If you’re shooting for print output, capture your images at the highest quality setting your camera offers: High, Best, Fine, or whatever your system calls it. This captures the shot using the lowest compression ratio or no compression at all. You can always re-sample down (from more resolution to less) but if you interpolate up, you lose information and therefore image quality.

Shooting at high resolution may also give you the option of cropping and enlarging a portion of your image later, retaining enough data for a quality print, even after tossing some pixels to the cutting room floor. You won’t get as many images on your camera’s memory card shooting at high-res but you can keep your creative options open by archiving your ‘keepers’ on CD or a back-up drive. Your future self will thank you.

As mentioned, the industry standard resolution for quality photo output (offset press, digital, or inkjet) is 300 ppi. However, you may be able to get away with a ppi as low as 200 if the image is not too finely detailed, if it will be printed on low quality paper such as newsprint, or if it will be viewed from a distance.

The following formula can help you calculate:

  1. How large a print you can make from a digital image with a given set of pixel dimensions and a given resolution (ppi)
  2. What resolution a digital print will have printed at given output dimensions from a file with given pixel dimensions
  3. What dimensions–in pixels–your digital image will have captured at given dimensions in inches and at a given resolution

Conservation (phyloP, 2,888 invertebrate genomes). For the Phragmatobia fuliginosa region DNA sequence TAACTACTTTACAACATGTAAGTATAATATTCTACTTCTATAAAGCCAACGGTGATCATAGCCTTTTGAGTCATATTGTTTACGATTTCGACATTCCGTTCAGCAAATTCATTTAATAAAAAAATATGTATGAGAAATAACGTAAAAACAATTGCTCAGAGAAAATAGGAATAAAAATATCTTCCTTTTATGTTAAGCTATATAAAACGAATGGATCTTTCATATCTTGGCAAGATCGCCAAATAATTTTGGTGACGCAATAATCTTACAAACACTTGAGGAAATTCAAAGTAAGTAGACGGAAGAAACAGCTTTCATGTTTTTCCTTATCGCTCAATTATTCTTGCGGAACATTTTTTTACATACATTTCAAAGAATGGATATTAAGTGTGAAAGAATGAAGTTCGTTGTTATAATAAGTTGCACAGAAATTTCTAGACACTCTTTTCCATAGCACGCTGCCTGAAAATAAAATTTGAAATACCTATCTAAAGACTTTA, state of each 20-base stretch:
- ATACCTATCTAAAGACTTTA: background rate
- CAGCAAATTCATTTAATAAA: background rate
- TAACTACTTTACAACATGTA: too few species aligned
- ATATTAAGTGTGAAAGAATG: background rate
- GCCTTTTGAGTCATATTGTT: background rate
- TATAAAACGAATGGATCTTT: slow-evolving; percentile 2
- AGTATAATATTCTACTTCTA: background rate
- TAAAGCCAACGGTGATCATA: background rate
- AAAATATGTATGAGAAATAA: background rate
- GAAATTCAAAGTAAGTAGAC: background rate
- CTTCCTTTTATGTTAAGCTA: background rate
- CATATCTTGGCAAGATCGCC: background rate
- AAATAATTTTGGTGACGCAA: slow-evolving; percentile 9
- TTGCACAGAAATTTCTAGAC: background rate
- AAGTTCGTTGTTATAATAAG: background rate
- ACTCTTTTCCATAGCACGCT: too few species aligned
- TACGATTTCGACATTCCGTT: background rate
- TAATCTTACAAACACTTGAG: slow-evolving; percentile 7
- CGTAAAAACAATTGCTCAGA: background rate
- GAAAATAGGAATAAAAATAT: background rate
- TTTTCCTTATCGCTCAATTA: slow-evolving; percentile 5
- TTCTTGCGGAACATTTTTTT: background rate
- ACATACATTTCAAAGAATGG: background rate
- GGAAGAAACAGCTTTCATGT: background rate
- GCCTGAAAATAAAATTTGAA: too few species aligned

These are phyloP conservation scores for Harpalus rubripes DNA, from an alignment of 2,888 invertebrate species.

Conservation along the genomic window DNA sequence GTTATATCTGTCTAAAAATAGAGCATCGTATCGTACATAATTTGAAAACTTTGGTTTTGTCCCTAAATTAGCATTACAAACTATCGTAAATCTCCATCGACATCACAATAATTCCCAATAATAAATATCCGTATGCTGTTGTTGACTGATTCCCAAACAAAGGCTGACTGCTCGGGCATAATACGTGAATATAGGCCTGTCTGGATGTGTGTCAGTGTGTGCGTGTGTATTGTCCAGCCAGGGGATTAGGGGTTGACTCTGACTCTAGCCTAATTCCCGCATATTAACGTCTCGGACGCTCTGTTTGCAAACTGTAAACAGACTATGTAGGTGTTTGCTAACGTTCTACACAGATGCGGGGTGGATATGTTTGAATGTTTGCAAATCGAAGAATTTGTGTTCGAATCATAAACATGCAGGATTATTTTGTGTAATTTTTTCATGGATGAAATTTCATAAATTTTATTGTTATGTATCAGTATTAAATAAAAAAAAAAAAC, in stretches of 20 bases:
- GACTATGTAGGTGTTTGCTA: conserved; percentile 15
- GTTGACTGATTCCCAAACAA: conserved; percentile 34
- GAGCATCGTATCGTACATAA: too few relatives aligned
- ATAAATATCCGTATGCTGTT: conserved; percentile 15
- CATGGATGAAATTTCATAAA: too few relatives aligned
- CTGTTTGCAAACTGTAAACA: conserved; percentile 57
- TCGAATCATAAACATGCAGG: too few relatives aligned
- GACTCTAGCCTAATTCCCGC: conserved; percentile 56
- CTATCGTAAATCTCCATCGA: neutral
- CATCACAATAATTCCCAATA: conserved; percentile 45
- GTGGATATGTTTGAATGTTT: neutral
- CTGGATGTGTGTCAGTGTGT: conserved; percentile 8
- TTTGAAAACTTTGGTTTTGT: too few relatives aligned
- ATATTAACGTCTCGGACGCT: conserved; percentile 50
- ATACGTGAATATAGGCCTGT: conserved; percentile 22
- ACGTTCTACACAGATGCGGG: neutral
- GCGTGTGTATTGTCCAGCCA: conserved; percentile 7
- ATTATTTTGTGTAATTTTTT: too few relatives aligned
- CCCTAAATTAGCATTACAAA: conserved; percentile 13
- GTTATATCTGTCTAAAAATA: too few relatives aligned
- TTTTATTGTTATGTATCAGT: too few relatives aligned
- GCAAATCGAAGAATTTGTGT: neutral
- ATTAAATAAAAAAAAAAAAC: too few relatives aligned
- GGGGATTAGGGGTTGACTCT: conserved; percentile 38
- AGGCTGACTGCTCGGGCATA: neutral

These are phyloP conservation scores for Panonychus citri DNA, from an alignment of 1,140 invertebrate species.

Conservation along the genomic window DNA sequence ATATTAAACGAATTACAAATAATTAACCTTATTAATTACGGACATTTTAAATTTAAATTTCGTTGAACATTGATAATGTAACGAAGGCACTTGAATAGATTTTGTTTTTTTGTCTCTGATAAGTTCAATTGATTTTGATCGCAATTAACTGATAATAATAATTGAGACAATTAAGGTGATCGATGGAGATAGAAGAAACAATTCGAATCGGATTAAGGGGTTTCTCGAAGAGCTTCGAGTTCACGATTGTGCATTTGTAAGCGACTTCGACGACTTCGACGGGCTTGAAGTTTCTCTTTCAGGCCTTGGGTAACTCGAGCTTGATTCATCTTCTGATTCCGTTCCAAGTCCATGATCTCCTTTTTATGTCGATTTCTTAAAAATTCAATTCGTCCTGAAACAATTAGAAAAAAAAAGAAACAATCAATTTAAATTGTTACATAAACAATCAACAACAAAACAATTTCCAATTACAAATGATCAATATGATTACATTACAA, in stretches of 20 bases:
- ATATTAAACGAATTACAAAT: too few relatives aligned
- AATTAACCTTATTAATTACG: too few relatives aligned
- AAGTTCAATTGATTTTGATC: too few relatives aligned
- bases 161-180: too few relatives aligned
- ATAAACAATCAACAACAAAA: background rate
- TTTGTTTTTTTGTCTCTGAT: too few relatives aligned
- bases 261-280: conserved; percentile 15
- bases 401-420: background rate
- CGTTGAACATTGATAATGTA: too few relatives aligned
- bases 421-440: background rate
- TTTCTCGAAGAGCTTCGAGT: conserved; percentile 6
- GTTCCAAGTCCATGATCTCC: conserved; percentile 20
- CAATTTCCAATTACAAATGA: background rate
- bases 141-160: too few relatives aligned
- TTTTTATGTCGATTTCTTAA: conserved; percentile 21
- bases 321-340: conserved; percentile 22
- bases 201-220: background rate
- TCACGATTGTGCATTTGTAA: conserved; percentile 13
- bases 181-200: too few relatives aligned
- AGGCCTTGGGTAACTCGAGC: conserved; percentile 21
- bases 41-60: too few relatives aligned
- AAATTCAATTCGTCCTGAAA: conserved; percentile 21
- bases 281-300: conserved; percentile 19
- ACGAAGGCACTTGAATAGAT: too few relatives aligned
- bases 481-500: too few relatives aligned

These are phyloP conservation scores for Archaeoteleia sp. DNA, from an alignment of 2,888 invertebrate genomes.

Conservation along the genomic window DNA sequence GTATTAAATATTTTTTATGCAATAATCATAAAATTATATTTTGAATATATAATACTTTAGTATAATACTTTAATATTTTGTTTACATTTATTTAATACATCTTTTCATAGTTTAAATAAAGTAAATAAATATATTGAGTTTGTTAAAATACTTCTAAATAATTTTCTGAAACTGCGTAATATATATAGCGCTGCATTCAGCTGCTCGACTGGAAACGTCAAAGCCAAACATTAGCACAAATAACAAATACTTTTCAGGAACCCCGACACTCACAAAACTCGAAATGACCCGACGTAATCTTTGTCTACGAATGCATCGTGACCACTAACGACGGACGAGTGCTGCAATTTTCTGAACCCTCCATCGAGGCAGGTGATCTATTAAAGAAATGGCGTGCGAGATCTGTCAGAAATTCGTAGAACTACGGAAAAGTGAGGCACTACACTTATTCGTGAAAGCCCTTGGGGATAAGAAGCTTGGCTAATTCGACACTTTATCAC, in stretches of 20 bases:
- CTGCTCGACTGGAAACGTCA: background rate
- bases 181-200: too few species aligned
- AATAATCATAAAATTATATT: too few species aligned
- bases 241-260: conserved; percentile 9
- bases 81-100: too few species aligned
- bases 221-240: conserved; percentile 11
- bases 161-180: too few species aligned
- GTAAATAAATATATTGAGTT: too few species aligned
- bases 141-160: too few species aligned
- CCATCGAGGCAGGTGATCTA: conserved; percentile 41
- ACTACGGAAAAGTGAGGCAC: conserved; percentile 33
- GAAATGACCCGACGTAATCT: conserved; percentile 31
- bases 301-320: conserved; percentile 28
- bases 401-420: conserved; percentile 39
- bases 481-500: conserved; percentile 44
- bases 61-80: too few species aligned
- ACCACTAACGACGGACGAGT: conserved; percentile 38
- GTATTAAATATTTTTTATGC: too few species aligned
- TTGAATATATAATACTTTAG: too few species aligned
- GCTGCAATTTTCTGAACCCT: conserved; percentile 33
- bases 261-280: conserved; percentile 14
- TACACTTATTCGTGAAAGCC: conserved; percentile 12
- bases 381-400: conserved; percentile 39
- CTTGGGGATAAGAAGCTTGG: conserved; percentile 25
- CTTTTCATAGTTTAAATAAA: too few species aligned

The Formula:

Divide each dimension of your digital image (in pixels) by the print resolution desired (in pixels per inch). This will give you the largest print size (in inches) you can generate at that resolution.

Example: (1500 pixels / 300 ppi) x (2100 pixels / 300 ppi) = 5″ x 7″.

To capture an image of this physical size at this resolution, you would need a 3 megapixel (MP) camera:

1500 pixels x 2100 pixels = 3,150,000 pixels or approximately 3 megapixels

A 1 megapixel camera will yield a 3 x 5″ print at 300 pixels per inch (ppi)

(3″ x 300 pixels) x (5″ x 300 pixels) = 900 x 1500 pixels = 1,350,000 pixels or approximately 1 megapixels

A 2 MP camera will give you a ‘print quality’ 4 x 6″, a 3 MP camera, a 5 x 7″… and it would take a 7 MP camera to shoot an 8 x 10″ print quality image.

resolution file types

“Louvre on a cloudy afternoon” captured by Anirban Karmakar (Click Image to Find Photographer)

Photo File Types

.bmp The bit-mapped (or raster) file format used by Microsoft Windows. The BMP format supports RGB, indexed-color, grayscale, and Bitmap color modes.

.eps Encapsulated PostScript. File format capable of containing both high-quality vector and bitmap graphics, including flexible font capabilities. The EPS format is supported by most graphic, illustration, and page-layout programs.